Japanese Railway Museums

Here is a list of Japanese railway museums that were known about at the end of 2009 (updated since when known about).

Also listed are tram and subway museums, museums that feature railways as part of a larger display, and specially operated/preserved railways.

The Tokyo Transportation Museum used to be the first stop on any visit to Japan, but it closed and the railway exhibits were moved to a new out-of-city museum at Omiya in 2007.

The same happened to the west of Japan with a new central SCMAGLEV and Railway Park museum, which opened 14 March 2011 in Nagoya. The steam museum, Umekoji, was enlarged with new buildings and more modern exhibits as the Kyoto Railway Museum in 2016.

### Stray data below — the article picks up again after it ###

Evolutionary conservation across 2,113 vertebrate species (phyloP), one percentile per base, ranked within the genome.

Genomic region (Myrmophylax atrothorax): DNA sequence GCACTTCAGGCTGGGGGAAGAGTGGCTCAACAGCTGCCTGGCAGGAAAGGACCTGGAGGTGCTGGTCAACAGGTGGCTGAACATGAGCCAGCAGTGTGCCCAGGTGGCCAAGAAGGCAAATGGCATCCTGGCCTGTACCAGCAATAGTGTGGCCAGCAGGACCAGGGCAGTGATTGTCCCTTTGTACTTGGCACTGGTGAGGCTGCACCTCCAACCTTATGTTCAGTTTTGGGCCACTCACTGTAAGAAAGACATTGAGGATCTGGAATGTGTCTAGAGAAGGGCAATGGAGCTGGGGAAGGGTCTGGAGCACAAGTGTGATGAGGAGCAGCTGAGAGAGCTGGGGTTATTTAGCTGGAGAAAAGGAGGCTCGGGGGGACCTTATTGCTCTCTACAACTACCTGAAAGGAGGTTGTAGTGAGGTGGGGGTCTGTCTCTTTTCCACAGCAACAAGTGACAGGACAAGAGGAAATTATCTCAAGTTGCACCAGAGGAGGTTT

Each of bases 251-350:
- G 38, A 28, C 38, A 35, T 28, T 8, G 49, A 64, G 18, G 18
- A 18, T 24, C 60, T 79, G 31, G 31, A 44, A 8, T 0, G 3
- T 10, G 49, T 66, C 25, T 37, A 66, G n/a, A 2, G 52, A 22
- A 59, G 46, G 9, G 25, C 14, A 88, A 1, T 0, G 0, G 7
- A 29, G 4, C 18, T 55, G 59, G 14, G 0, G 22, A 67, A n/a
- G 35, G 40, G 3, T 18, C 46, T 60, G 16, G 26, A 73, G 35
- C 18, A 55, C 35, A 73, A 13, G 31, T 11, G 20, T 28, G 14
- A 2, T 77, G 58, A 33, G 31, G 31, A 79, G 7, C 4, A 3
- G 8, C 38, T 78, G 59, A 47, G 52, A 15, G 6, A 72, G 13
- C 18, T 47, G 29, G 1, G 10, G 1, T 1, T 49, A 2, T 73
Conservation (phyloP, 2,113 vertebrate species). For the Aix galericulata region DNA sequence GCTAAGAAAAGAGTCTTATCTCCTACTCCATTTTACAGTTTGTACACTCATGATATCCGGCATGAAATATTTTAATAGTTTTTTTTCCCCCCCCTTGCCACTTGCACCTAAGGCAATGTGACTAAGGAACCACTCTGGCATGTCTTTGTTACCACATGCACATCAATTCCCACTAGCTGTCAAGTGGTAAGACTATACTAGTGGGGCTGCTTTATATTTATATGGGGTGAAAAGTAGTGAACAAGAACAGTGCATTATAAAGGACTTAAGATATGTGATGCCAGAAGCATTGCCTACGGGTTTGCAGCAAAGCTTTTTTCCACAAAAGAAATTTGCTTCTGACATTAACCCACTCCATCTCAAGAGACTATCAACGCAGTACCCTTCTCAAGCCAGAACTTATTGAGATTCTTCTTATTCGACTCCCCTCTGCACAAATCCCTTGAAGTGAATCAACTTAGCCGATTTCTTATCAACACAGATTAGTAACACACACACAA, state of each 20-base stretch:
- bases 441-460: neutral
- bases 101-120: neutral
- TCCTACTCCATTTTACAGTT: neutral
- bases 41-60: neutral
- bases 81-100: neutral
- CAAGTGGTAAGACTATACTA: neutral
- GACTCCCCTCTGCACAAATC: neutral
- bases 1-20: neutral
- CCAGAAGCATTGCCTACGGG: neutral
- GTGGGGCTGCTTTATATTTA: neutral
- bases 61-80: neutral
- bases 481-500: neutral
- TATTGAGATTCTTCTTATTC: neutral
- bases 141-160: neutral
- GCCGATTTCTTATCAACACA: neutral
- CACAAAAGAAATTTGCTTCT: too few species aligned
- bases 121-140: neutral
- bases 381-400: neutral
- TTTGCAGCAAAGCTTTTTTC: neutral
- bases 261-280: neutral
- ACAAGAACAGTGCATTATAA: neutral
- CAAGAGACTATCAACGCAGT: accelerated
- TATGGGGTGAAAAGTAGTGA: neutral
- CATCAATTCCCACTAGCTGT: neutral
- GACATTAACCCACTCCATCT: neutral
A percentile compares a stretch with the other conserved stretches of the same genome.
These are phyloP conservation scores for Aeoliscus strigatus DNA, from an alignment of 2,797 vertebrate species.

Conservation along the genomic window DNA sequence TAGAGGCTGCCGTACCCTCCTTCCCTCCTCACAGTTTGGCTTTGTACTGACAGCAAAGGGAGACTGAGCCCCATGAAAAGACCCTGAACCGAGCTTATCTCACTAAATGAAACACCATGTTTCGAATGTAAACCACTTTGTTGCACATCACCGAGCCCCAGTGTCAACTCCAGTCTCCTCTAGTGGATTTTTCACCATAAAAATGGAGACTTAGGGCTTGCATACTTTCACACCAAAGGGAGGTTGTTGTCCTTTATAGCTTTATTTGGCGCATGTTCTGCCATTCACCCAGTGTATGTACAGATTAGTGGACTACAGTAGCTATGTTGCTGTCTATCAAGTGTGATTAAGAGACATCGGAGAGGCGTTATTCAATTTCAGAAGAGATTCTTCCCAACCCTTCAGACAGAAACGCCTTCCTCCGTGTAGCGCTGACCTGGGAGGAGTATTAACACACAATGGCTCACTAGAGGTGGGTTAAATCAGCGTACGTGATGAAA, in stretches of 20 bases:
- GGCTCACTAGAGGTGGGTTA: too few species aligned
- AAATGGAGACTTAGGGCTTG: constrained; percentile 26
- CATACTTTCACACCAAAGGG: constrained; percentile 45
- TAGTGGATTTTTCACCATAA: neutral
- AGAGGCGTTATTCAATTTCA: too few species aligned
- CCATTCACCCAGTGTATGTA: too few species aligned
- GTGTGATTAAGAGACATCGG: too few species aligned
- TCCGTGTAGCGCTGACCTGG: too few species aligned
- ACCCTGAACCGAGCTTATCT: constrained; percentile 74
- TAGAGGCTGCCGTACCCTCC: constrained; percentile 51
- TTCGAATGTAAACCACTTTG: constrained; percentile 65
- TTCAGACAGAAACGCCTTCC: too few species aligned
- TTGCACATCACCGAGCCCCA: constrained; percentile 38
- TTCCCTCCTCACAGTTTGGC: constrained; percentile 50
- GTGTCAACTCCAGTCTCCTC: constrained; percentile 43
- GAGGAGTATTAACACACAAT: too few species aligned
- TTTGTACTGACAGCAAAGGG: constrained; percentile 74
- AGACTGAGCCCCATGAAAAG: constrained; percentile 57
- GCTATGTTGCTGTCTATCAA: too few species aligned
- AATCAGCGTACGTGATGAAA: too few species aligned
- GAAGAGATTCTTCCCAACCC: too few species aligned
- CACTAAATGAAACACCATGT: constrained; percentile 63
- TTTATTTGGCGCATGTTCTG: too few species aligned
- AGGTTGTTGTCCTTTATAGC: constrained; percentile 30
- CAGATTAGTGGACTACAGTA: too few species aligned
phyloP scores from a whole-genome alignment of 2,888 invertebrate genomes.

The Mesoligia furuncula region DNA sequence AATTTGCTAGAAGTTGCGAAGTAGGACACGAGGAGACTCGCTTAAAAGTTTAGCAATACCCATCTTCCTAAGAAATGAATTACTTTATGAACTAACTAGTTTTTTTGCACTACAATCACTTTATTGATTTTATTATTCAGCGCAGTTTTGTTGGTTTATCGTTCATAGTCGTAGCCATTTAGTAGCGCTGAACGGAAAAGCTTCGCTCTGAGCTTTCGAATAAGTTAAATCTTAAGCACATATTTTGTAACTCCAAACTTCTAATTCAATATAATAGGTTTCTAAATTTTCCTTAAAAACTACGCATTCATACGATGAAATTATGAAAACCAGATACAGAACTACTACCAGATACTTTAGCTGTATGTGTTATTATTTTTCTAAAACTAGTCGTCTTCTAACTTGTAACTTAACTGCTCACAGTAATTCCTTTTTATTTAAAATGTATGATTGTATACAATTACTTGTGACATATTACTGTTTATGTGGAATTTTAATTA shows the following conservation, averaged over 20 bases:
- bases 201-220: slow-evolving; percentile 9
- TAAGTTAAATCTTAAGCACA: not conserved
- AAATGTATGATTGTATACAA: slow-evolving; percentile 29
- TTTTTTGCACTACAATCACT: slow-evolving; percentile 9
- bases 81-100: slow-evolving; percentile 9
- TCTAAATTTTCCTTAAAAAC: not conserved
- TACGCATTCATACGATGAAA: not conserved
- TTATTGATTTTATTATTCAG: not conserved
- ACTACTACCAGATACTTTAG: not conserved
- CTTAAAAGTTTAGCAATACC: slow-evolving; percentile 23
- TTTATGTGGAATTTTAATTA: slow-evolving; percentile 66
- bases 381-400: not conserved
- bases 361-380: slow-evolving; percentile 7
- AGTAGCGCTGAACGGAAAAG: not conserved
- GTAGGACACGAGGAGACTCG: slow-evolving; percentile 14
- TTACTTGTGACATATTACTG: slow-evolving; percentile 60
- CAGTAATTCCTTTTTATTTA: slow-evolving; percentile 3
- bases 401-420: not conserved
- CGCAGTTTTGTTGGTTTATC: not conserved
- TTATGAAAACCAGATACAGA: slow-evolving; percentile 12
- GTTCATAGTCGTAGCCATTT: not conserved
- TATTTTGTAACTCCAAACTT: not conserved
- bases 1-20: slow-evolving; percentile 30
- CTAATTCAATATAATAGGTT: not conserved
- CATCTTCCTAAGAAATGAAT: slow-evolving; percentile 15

There are lots of small railway museums, often with just one or two locos and a few other exhibits, some only open at weekends and festivals, but the bigger museums are definitely worth the visits and are usually open six days or seven days a week (the usual closing day in Japan being Monday). The split between small and medium museums is fairly arbitrary and is based on the size of the railway content.

Major Museums

Medium Sized Museums

Small Museums

See page for listing - little information available for most of these

Mainline Operation

In varous parts of Japan there are regular steam operated services over mainlines. The Japanese Railway Society keeps a list of these.

Plinthed Locos

Around Japan in various city parks, squares, railway station yards, museum yards, and so on, can be seen preserved various plinthed static locomotives. There are too many to list here - keep your eyes open whilst in Japan!

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